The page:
Last month, when Halo 4 was released, the game sold $220 million in the first 24 hours it was available. The following week, Call of Duty: Black Ops 2 was released and generated over $500 million in sales on its first day. Aside from astounding sales figures, these anecdotes prove one thing beyond a shadow of a doubt: as a culture, we love to shoot things.
Our family is no different. Whether it’s playing a FPS or shooting action figures with foam darts, we are a somewhat competitive bunch. So when Zing Toys asked us if we’d like to try out their line of soft foam toys, we jumped at the chance — and we’re very glad that we did.
Both the Z-Curve Bow and Cross Bow work in the same fashion. A foam arrow, with either a blunt tip or suction cup, is loaded into the bow by hooking a rubber loop on prongs that protrude from either side of the arrow’s head. It’s a unique way of loading but one that Zing says will prevent rocks, sticks, or other objects from being used in the bows.
The arrow is drawn back and released when ready in the case of the Z-Curve Bow and hooked to the rear of the Cross Bow before pulling the trigger in the case of the Cross Bow. Both methods return tremendous results of very impressive velocity. The Cross Bow is able to shoot about 50 feet and the Z-Curve Bow can fire as far as 125 feet.
To give you an idea of its power, I shot a blunt-tipped arrow from the Z-Curve Bow at a wall 40 feet away. The arrow hit the wall with minimal drop and bounced back almost 15 feet. Distances like these are amazing and fun, but also should carry a word of warning that shooting inside is probably not recommended, especially around anything breakable.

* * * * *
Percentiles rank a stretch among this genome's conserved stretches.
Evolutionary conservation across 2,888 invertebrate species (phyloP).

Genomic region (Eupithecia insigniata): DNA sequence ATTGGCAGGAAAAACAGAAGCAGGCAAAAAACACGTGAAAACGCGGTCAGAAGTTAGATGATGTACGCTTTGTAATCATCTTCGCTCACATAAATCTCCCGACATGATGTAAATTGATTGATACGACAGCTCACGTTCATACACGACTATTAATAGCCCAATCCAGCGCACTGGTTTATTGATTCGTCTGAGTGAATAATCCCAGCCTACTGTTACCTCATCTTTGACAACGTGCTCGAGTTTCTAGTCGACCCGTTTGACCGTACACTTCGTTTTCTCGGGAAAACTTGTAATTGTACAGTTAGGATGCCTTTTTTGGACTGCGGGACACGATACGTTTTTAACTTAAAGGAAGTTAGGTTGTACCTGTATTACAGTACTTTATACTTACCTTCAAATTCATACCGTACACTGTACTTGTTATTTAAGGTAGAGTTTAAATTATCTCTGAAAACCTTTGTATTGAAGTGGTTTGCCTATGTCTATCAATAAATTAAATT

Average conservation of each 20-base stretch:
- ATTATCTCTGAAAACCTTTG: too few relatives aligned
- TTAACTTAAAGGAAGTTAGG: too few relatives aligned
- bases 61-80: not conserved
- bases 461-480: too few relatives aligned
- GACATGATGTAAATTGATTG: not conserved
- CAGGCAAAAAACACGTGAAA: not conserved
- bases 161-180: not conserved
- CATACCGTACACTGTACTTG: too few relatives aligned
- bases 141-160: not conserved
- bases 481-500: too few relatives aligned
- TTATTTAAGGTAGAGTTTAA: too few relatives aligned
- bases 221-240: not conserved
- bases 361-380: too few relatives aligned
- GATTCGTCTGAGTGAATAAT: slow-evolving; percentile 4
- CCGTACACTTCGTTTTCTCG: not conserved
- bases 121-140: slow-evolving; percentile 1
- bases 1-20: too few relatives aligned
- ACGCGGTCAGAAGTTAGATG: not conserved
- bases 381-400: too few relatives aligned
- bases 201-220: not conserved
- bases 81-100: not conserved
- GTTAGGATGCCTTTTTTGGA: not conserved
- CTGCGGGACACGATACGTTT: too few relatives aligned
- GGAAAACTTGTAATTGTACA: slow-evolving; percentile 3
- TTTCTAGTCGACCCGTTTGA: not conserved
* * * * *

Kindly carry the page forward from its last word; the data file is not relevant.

The Z-Curve Bow comes with three arrows, two blunt tips and one with a suction cup tip, while the Cross Bow comes with three suction cup arrows, which have a smaller length than the Z-Curve Bow arrows. The quality of both the bows and the arrows seems to be pretty good and they have really held up under many target practice sessions.
While I would highly recommend these toys to diversify your foam weapon arsenal, they are better for an older crowd. Zing recommends ages eight and older, which is probably correct (although my son had trouble loading the Cross Bow). But, as with any toy that fires a projectile, you should also consider supervising your kids until you are certain they can use the toy properly.
Disclosure: GeekDad received samples of both of these products.